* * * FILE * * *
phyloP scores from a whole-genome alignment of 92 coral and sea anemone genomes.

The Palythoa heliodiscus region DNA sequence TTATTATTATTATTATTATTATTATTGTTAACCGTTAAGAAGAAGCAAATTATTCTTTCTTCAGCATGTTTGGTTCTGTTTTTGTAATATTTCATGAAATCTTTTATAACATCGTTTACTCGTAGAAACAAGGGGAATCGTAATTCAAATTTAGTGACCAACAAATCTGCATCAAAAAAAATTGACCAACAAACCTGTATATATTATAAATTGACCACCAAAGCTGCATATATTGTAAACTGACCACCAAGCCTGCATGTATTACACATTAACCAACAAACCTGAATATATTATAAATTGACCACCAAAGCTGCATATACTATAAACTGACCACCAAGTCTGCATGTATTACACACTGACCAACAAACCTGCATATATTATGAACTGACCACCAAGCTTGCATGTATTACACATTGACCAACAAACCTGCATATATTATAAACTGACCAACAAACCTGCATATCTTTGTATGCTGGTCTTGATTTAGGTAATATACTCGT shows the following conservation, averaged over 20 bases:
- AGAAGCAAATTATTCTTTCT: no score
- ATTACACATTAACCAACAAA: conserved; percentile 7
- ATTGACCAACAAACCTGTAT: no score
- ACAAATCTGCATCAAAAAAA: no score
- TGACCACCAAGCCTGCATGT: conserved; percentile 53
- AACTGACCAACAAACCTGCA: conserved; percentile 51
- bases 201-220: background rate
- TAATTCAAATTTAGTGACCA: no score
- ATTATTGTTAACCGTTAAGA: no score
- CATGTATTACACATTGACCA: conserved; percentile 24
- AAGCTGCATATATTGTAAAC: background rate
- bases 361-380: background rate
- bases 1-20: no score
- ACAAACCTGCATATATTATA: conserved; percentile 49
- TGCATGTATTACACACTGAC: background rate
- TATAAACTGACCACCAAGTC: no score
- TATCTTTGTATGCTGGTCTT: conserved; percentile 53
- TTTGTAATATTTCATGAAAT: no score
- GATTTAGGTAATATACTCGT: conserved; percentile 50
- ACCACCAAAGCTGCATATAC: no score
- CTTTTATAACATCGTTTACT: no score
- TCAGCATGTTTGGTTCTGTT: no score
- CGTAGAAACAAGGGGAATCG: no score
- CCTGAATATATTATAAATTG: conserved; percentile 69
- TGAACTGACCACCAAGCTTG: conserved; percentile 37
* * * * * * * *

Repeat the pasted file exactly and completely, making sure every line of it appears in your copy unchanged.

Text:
phyloP scores from a whole-genome alignment of 92 coral and sea anemone genomes.

The Palythoa heliodiscus region DNA sequence TTATTATTATTATTATTATTATTATTGTTAACCGTTAAGAAGAAGCAAATTATTCTTTCTTCAGCATGTTTGGTTCTGTTTTTGTAATATTTCATGAAATCTTTTATAACATCGTTTACTCGTAGAAACAAGGGGAATCGTAATTCAAATTTAGTGACCAACAAATCTGCATCAAAAAAAATTGACCAACAAACCTGTATATATTATAAATTGACCACCAAAGCTGCATATATTGTAAACTGACCACCAAGCCTGCATGTATTACACATTAACCAACAAACCTGAATATATTATAAATTGACCACCAAAGCTGCATATACTATAAACTGACCACCAAGTCTGCATGTATTACACACTGACCAACAAACCTGCATATATTATGAACTGACCACCAAGCTTGCATGTATTACACATTGACCAACAAACCTGCATATATTATAAACTGACCAACAAACCTGCATATCTTTGTATGCTGGTCTTGATTTAGGTAATATACTCGT shows the following conservation, averaged over 20 bases:
- AGAAGCAAATTATTCTTTCT: no score
- ATTACACATTAACCAACAAA: conserved; percentile 7
- ATTGACCAACAAACCTGTAT: no score
- ACAAATCTGCATCAAAAAAA: no score
- TGACCACCAAGCCTGCATGT: conserved; percentile 53
- AACTGACCAACAAACCTGCA: conserved; percentile 51
- bases 201-220: background rate
- TAATTCAAATTTAGTGACCA: no score
- ATTATTGTTAACCGTTAAGA: no score
- CATGTATTACACATTGACCA: conserved; percentile 24
- AAGCTGCATATATTGTAAAC: background rate
- bases 361-380: background rate
- bases 1-20: no score
- ACAAACCTGCATATATTATA: conserved; percentile 49
- TGCATGTATTACACACTGAC: background rate
- TATAAACTGACCACCAAGTC: no score
- TATCTTTGTATGCTGGTCTT: conserved; percentile 53
- TTTGTAATATTTCATGAAAT: no score
- GATTTAGGTAATATACTCGT: conserved; percentile 50
- ACCACCAAAGCTGCATATAC: no score
- CTTTTATAACATCGTTTACT: no score
- TCAGCATGTTTGGTTCTGTT: no score
- CGTAGAAACAAGGGGAATCG: no score
- CCTGAATATATTATAAATTG: conserved; percentile 69
- TGAACTGACCACCAAGCTTG: conserved; percentile 37